Hundreds of South Korean Villagers Protest Installation of US THAAD Missiles
September 7, 2017 Jason Ditz / AntiWar.com & Associated Press & Glenn Greenwald / The Intercept
Public opposition to the deployment of a Terminal High-Altitude Area Defense System missile defense system near a South Korean farming village has grown into major protests, with demonstrators coming out in force after the announcement the government was letting the US install four additional launchers. Some 38 people, including six police officers, were injured after thousands of police were sent to remove hundreds of protesters from a road leading to a former golf course where the THAAD was to be set up.
South Koreans Protest Against US Missile Defense Deployment, Dozens Injured Police Send Thousands of Officers to Chase Protesters Away Jason Ditz / AntiWar.com
SEOUL, South Korea (September 6, 2017) -- Public opposition to the deployment of US THAAD missile defense systems near a South Korean farming village has grown into major protests, with demonstrators coming out in force after the announcement the government was letting the US install four additional launchers.
The THAAD are installed at a former golf course, and in an area that was historically very pro-military, because the previous government expected them to support the deployment. Instead, locals were opposed to the move, fearing the US presence would make them targets in the event of war.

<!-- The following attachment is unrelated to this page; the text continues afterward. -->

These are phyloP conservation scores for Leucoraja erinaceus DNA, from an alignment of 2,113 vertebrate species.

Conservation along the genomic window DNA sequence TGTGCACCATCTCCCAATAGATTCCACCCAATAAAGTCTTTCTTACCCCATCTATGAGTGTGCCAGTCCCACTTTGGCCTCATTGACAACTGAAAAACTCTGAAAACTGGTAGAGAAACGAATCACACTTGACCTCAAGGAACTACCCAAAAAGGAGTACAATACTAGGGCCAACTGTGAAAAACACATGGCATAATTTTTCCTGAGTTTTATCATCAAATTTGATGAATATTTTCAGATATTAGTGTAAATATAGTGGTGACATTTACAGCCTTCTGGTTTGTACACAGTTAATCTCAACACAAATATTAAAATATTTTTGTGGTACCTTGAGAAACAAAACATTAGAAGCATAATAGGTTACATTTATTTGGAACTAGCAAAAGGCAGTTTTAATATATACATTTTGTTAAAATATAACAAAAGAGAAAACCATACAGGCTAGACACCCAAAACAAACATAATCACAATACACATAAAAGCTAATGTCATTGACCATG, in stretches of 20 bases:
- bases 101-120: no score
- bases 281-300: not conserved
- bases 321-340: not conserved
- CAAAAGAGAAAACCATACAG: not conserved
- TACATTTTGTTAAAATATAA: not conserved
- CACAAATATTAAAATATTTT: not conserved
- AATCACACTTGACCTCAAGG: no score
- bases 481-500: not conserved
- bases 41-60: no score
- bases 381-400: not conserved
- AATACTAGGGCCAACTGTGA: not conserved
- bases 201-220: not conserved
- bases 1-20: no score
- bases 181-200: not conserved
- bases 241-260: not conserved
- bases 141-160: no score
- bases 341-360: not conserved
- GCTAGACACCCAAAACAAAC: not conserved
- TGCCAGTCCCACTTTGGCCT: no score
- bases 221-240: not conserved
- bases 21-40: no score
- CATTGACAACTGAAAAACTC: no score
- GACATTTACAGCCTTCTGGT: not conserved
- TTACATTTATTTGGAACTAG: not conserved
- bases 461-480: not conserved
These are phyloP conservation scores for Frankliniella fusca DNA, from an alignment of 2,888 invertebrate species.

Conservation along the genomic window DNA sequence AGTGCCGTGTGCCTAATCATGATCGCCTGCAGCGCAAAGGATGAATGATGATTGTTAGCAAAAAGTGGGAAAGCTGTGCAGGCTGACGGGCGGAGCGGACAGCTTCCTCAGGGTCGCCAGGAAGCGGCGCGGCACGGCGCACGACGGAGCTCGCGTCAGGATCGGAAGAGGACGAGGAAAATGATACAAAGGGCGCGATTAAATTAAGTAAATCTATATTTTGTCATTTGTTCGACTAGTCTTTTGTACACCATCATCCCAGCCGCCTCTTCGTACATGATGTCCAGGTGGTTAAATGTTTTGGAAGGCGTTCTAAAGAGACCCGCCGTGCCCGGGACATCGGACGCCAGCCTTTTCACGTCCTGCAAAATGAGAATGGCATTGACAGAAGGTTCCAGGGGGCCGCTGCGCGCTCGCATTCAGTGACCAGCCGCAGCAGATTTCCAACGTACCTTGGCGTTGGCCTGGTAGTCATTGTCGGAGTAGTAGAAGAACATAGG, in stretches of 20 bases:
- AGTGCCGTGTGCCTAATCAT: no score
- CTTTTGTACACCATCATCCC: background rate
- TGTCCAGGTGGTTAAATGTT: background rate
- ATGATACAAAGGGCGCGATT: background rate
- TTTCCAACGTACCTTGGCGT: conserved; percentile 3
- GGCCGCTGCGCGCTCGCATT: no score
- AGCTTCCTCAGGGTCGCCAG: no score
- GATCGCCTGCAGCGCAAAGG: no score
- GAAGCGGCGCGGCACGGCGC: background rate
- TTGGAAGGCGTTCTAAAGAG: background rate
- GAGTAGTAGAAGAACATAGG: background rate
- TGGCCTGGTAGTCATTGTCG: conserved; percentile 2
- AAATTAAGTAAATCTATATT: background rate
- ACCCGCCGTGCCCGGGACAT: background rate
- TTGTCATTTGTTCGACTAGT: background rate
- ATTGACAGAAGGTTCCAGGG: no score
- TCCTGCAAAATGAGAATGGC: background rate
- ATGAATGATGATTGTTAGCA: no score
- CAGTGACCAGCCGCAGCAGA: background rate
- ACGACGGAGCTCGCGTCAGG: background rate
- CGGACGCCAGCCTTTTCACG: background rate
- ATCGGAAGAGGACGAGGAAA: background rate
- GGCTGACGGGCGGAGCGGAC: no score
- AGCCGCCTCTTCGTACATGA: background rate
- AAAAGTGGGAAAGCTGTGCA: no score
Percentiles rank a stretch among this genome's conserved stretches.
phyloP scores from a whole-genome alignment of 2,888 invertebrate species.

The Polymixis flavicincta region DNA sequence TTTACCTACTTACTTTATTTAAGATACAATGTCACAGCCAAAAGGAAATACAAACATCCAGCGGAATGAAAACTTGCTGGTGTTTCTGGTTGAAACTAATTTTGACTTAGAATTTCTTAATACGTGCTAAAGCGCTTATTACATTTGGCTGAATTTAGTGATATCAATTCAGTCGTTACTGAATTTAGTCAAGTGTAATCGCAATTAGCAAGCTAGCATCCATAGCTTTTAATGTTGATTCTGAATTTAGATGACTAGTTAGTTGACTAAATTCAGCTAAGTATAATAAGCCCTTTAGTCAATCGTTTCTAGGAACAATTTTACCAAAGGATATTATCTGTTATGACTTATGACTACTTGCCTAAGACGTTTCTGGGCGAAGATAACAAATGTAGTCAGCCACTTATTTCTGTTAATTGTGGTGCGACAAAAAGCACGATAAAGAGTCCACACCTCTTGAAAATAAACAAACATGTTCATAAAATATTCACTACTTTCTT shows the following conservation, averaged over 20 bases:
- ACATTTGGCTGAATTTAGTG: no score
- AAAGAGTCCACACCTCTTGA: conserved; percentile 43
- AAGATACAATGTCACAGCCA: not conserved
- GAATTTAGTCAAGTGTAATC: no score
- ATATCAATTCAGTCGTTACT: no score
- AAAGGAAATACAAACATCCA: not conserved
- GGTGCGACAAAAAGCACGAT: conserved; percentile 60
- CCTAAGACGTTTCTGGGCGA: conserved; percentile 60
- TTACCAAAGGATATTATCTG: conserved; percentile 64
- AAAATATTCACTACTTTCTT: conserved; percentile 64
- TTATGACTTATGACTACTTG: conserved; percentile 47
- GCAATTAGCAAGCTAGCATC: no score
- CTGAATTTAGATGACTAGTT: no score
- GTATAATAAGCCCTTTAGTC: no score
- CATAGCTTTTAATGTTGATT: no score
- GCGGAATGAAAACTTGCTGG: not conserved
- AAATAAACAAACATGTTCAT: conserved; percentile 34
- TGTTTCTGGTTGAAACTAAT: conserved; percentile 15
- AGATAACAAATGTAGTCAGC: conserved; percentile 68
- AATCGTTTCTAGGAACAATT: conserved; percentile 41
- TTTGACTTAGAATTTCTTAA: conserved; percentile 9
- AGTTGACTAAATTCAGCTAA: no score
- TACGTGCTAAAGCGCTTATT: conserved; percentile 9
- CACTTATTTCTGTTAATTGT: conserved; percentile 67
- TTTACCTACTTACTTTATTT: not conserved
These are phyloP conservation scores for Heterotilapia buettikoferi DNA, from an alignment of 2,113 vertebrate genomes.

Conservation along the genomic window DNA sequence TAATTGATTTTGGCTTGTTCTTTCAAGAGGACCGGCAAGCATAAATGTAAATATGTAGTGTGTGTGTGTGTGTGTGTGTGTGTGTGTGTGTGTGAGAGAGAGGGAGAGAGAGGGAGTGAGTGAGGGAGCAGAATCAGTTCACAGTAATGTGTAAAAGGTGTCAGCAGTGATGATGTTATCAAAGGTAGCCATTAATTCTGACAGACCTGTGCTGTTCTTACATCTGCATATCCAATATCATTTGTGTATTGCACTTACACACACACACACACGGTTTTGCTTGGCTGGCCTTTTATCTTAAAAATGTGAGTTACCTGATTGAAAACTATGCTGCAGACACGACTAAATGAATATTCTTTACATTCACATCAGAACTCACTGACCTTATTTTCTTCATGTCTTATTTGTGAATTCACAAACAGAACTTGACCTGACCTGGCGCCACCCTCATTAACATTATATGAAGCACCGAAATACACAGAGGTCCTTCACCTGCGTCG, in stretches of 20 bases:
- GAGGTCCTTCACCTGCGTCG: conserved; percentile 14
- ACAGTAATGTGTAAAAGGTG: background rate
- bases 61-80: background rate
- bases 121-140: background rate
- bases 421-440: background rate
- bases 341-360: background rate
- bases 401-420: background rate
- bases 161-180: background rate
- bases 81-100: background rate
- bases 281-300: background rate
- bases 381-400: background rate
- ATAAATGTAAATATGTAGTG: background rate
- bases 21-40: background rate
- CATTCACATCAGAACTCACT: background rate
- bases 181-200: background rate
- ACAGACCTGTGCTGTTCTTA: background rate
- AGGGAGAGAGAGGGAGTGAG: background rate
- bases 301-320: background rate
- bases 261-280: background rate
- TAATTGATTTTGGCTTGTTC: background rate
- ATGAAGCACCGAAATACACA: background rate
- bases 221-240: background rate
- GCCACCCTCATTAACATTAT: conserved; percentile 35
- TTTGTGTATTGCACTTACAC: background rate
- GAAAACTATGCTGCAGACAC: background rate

President Moon came into office rejecting the THAAD deployments, but amid pressure to act tough against North Korea has endorsed more deployments. Police came out in mass to try to contend with the protesters, reporting that "thousands of officers" were dispatched.
Crackdowns on the demonstrators led to at least 38 injuries, including six police. Officials say they are determined to keep the site clear of protesters to allow the US to quickly install the additional launchers.
SEOUL, South Korea (September 6, 2017) – Police clash with local villagers protesting the construction of a US missile installation. (All times local):
Dozens have been injured in clashes between protesters and police in a South Korea farming village where the US military will begin installing additional launchers to a contentious US missile defense system.